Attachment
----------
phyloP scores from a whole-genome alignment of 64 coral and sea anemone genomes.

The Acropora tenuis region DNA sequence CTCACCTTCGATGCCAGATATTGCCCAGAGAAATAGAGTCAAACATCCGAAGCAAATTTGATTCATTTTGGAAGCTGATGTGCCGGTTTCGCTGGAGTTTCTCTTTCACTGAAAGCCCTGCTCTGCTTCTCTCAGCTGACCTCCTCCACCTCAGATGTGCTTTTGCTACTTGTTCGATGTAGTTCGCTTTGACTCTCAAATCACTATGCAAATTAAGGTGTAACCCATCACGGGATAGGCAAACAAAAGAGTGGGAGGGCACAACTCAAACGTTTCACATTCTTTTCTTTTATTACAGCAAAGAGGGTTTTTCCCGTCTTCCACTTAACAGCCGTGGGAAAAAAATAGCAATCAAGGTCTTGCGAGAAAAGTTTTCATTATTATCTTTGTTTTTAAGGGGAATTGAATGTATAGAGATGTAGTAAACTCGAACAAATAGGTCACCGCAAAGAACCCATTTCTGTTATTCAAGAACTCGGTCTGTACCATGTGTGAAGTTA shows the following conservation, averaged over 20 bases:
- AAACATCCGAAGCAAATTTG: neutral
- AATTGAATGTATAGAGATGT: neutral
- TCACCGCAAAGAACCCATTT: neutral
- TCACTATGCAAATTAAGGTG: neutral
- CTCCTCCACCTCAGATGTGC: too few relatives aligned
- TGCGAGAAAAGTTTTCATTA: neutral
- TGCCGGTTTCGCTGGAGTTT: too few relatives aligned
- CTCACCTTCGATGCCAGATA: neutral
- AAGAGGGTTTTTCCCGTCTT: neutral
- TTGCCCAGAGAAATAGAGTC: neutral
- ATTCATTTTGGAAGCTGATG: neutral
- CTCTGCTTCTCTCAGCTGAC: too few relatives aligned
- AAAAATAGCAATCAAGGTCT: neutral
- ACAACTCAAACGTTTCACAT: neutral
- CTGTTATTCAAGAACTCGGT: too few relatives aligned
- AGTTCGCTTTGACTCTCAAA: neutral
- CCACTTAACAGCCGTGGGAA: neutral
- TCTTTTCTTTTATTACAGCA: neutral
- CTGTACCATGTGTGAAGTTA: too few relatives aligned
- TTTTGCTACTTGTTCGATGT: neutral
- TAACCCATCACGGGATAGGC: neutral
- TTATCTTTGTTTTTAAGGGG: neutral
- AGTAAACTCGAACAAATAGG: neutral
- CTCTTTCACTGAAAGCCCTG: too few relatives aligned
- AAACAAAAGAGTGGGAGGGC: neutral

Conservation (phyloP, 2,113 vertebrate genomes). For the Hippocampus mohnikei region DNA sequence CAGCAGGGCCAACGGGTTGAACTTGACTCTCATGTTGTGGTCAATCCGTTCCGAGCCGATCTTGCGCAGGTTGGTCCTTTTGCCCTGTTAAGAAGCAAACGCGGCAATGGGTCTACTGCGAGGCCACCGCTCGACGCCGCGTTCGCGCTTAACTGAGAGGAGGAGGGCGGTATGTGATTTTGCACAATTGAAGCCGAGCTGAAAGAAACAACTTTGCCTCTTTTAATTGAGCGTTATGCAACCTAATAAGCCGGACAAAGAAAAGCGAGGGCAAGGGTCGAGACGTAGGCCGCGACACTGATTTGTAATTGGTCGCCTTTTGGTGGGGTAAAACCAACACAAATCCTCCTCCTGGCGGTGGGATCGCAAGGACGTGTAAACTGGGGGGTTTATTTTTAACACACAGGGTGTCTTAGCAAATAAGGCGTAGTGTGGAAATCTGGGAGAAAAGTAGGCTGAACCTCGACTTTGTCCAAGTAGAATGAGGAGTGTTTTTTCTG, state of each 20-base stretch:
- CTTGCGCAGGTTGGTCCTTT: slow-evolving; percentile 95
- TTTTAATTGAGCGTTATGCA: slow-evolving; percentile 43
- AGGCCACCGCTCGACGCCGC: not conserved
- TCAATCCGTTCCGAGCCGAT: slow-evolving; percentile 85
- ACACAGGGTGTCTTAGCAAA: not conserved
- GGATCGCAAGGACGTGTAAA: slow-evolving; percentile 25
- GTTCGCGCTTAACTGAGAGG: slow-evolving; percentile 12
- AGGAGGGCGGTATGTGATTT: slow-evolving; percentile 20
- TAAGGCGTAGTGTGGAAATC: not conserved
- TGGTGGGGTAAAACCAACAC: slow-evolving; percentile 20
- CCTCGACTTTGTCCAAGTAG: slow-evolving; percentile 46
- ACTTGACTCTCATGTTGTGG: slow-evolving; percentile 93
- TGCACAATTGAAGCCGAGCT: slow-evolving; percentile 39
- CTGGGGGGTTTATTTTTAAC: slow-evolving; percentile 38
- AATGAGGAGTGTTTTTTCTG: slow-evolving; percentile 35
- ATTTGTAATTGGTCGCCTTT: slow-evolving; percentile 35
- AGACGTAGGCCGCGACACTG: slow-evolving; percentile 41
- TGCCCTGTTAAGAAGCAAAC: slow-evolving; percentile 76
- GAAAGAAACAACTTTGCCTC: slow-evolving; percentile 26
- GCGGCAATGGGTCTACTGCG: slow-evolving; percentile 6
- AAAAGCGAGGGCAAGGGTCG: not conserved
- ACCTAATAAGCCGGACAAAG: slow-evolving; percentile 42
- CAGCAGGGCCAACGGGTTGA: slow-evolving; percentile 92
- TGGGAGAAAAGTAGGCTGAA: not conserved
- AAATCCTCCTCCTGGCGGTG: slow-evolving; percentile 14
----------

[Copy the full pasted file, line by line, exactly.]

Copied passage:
phyloP scores from a whole-genome alignment of 64 coral and sea anemone genomes.

The Acropora tenuis region DNA sequence CTCACCTTCGATGCCAGATATTGCCCAGAGAAATAGAGTCAAACATCCGAAGCAAATTTGATTCATTTTGGAAGCTGATGTGCCGGTTTCGCTGGAGTTTCTCTTTCACTGAAAGCCCTGCTCTGCTTCTCTCAGCTGACCTCCTCCACCTCAGATGTGCTTTTGCTACTTGTTCGATGTAGTTCGCTTTGACTCTCAAATCACTATGCAAATTAAGGTGTAACCCATCACGGGATAGGCAAACAAAAGAGTGGGAGGGCACAACTCAAACGTTTCACATTCTTTTCTTTTATTACAGCAAAGAGGGTTTTTCCCGTCTTCCACTTAACAGCCGTGGGAAAAAAATAGCAATCAAGGTCTTGCGAGAAAAGTTTTCATTATTATCTTTGTTTTTAAGGGGAATTGAATGTATAGAGATGTAGTAAACTCGAACAAATAGGTCACCGCAAAGAACCCATTTCTGTTATTCAAGAACTCGGTCTGTACCATGTGTGAAGTTA shows the following conservation, averaged over 20 bases:
- AAACATCCGAAGCAAATTTG: neutral
- AATTGAATGTATAGAGATGT: neutral
- TCACCGCAAAGAACCCATTT: neutral
- TCACTATGCAAATTAAGGTG: neutral
- CTCCTCCACCTCAGATGTGC: too few relatives aligned
- TGCGAGAAAAGTTTTCATTA: neutral
- TGCCGGTTTCGCTGGAGTTT: too few relatives aligned
- CTCACCTTCGATGCCAGATA: neutral
- AAGAGGGTTTTTCCCGTCTT: neutral
- TTGCCCAGAGAAATAGAGTC: neutral
- ATTCATTTTGGAAGCTGATG: neutral
- CTCTGCTTCTCTCAGCTGAC: too few relatives aligned
- AAAAATAGCAATCAAGGTCT: neutral
- ACAACTCAAACGTTTCACAT: neutral
- CTGTTATTCAAGAACTCGGT: too few relatives aligned
- AGTTCGCTTTGACTCTCAAA: neutral
- CCACTTAACAGCCGTGGGAA: neutral
- TCTTTTCTTTTATTACAGCA: neutral
- CTGTACCATGTGTGAAGTTA: too few relatives aligned
- TTTTGCTACTTGTTCGATGT: neutral
- TAACCCATCACGGGATAGGC: neutral
- TTATCTTTGTTTTTAAGGGG: neutral
- AGTAAACTCGAACAAATAGG: neutral
- CTCTTTCACTGAAAGCCCTG: too few relatives aligned
- AAACAAAAGAGTGGGAGGGC: neutral

Conservation (phyloP, 2,113 vertebrate genomes). For the Hippocampus mohnikei region DNA sequence CAGCAGGGCCAACGGGTTGAACTTGACTCTCATGTTGTGGTCAATCCGTTCCGAGCCGATCTTGCGCAGGTTGGTCCTTTTGCCCTGTTAAGAAGCAAACGCGGCAATGGGTCTACTGCGAGGCCACCGCTCGACGCCGCGTTCGCGCTTAACTGAGAGGAGGAGGGCGGTATGTGATTTTGCACAATTGAAGCCGAGCTGAAAGAAACAACTTTGCCTCTTTTAATTGAGCGTTATGCAACCTAATAAGCCGGACAAAGAAAAGCGAGGGCAAGGGTCGAGACGTAGGCCGCGACACTGATTTGTAATTGGTCGCCTTTTGGTGGGGTAAAACCAACACAAATCCTCCTCCTGGCGGTGGGATCGCAAGGACGTGTAAACTGGGGGGTTTATTTTTAACACACAGGGTGTCTTAGCAAATAAGGCGTAGTGTGGAAATCTGGGAGAAAAGTAGGCTGAACCTCGACTTTGTCCAAGTAGAATGAGGAGTGTTTTTTCTG, state of each 20-base stretch:
- CTTGCGCAGGTTGGTCCTTT: slow-evolving; percentile 95
- TTTTAATTGAGCGTTATGCA: slow-evolving; percentile 43
- AGGCCACCGCTCGACGCCGC: not conserved
- TCAATCCGTTCCGAGCCGAT: slow-evolving; percentile 85
- ACACAGGGTGTCTTAGCAAA: not conserved
- GGATCGCAAGGACGTGTAAA: slow-evolving; percentile 25
- GTTCGCGCTTAACTGAGAGG: slow-evolving; percentile 12
- AGGAGGGCGGTATGTGATTT: slow-evolving; percentile 20
- TAAGGCGTAGTGTGGAAATC: not conserved
- TGGTGGGGTAAAACCAACAC: slow-evolving; percentile 20
- CCTCGACTTTGTCCAAGTAG: slow-evolving; percentile 46
- ACTTGACTCTCATGTTGTGG: slow-evolving; percentile 93
- TGCACAATTGAAGCCGAGCT: slow-evolving; percentile 39
- CTGGGGGGTTTATTTTTAAC: slow-evolving; percentile 38
- AATGAGGAGTGTTTTTTCTG: slow-evolving; percentile 35
- ATTTGTAATTGGTCGCCTTT: slow-evolving; percentile 35
- AGACGTAGGCCGCGACACTG: slow-evolving; percentile 41
- TGCCCTGTTAAGAAGCAAAC: slow-evolving; percentile 76
- GAAAGAAACAACTTTGCCTC: slow-evolving; percentile 26
- GCGGCAATGGGTCTACTGCG: slow-evolving; percentile 6
- AAAAGCGAGGGCAAGGGTCG: not conserved
- ACCTAATAAGCCGGACAAAG: slow-evolving; percentile 42
- CAGCAGGGCCAACGGGTTGA: slow-evolving; percentile 92
- TGGGAGAAAAGTAGGCTGAA: not conserved
- AAATCCTCCTCCTGGCGGTG: slow-evolving; percentile 14